Regardless of the judge’s decision in the Texas case, clones will not be seen in the thoroughbred racing industry anytime soon. Current Jockey Club rules mandate that foals have to be the result of a live cover and bar embryo transfer or artificial insemination. The rules governing the AQHA are different, however; they approved AI in the 1960s and embryo transfers in the 1980s.
I sincerely hope that the Jockey Club’s current rules are not amended and that the Texas judge rules in favor of the AQHA. There can only be one Secretariat, and that simple fact is one of the very reasons why he is so incredibly special. Cloning is not breeding. Even if it cannot exactly reproduce champions of years past, it does take out a lot of the guesswork. In doing so, it also takes out the variety, the mystery, and the excitement. When I review the past performances of a maiden race for 2-year olds, part of the excitement is in not knowing which will possibly become a champion and which will just be average. I don’t want a past performance filled with the clones of the greats because there is no mystery there. It might be exciting to see “Secretariat” race in person, but deep down, I know it would never be the same because even if that horse is an exact replica of Secretariat on the genetic level, he will never actually be Secretariat.  


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Older Comments about Resurrecting past champions through cloning?...

Last update, lab director, owner of Uccellini since 1990. Owns horses, some with what would be considered top pedigrees, but I cannot trace their racing records.
same in photography. Take a picture of a picture of a picture and the result is diluted..Hybrid vigor is universal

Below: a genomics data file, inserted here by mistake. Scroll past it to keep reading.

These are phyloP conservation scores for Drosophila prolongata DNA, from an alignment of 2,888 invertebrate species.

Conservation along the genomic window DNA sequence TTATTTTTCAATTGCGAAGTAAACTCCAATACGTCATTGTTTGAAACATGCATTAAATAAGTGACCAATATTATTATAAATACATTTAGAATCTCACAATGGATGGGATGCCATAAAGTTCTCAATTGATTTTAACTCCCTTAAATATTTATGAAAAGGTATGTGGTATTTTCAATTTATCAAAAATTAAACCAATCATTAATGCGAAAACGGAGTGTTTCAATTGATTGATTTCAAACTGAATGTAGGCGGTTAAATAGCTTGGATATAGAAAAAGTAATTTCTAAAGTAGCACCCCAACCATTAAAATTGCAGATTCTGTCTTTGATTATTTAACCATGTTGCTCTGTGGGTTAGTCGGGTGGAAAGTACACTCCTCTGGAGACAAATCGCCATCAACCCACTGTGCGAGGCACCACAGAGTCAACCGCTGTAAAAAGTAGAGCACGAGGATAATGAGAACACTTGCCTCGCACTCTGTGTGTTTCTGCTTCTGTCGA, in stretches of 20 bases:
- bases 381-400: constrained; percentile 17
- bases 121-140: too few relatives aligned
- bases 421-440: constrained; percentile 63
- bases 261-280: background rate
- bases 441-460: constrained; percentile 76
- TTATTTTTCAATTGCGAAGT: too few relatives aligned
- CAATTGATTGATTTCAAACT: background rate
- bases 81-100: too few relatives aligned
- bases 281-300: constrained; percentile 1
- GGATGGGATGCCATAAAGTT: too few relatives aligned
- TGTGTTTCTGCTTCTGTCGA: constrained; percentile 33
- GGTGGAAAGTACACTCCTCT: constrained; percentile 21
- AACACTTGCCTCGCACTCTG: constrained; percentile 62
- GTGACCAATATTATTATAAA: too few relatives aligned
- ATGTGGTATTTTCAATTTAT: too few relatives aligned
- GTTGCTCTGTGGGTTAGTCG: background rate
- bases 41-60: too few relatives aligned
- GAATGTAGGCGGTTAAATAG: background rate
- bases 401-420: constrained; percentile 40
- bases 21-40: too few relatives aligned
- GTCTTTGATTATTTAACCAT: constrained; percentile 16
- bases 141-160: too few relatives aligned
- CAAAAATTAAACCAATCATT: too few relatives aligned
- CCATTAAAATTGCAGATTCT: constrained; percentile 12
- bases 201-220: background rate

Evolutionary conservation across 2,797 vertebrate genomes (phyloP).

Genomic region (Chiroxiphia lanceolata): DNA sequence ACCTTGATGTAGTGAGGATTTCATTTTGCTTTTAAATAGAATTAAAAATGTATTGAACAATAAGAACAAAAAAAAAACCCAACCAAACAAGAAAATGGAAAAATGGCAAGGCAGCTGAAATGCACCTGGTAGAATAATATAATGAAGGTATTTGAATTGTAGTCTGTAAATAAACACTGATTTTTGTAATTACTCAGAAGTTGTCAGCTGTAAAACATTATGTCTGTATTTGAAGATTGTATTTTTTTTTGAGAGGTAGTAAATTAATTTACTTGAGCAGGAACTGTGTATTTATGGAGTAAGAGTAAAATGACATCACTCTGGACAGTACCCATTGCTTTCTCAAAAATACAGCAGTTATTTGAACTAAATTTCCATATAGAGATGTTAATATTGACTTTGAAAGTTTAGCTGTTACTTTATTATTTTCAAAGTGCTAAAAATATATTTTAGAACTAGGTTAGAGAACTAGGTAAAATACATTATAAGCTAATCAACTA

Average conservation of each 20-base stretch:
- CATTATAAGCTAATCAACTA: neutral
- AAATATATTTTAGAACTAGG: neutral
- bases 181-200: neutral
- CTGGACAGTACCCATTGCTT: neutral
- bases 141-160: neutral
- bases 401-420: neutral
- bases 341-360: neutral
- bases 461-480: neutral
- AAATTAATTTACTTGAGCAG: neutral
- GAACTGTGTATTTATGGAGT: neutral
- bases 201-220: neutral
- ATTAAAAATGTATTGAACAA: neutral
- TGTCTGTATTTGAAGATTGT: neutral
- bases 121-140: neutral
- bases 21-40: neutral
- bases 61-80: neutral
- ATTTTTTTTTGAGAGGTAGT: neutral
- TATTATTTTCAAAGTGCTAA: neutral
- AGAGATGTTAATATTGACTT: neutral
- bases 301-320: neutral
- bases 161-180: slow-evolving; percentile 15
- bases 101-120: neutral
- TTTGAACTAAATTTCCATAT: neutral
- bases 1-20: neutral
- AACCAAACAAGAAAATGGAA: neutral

Or could be his workplace in Italy.
Sorry, no, Uccellini is where he works or worked. Must be in Spain.
EP, he also mentions(could be quoting from) a Royal Society Of Horse Breeding and Improvement, but not which country's program this is.
EP, he also mentions(could be quoting from) a Royal Society Of Horse Breeding and Improvement, but not which country's program this is.
EP, I'm really condensing this, but I think he was saying, in his post's (Mr.Toni's posts) from 34 days ago that the problem with cloning, which he mentions being left to the geneticists and experts in that area(very paraphrased by me) is that it does not improve the breed.He names specifically Easy Goer and Sadler's Wells-not improving from them. If I have this wrong, my apologies, but he might be saying that better farming(this could be about raising the horses or their care?) and muscular spectometry,and developing the muscles and bones need to be improved. No idea about the reference to bulldogs. Antonio Uccelli(although he did spell it uccellini), who Mr.Toni references, and he may be quoting him, is a scientist who has studied "Phenotypic and functional analysis of T cells homing into the cerebrospinal fluid of subjects with inflammatory diseases of the central nervous system" But, EP, this is just my best guess.
And I commend them for fighting the ruling. Hopefully another judge will have some sense and reverse the ruling.
OK, EP. When I get home, later.
The AQHA is going to continue to fight this new ruling, so it's not over yet. However, one of the arguments used toward the ruling was that the AQHA has allowed horses conceived through other than live covers to be registered (artificial insemination) for years. That practice is not allowed in thoroughbred breeding, therefore it cannot be used as an argument for cloning/registration of thoroughbreds. As long as the live cover rule is in place, thoroughbred breeding should remain above this fray.
Mary Z- I need more translation from Toni's posts....
It's a sad thing and could end up tainting the sport.
I agree, jmac. I sincerely hope that the Jockey Club isn't pressured to follow suit.
Well the America court system screwed up again.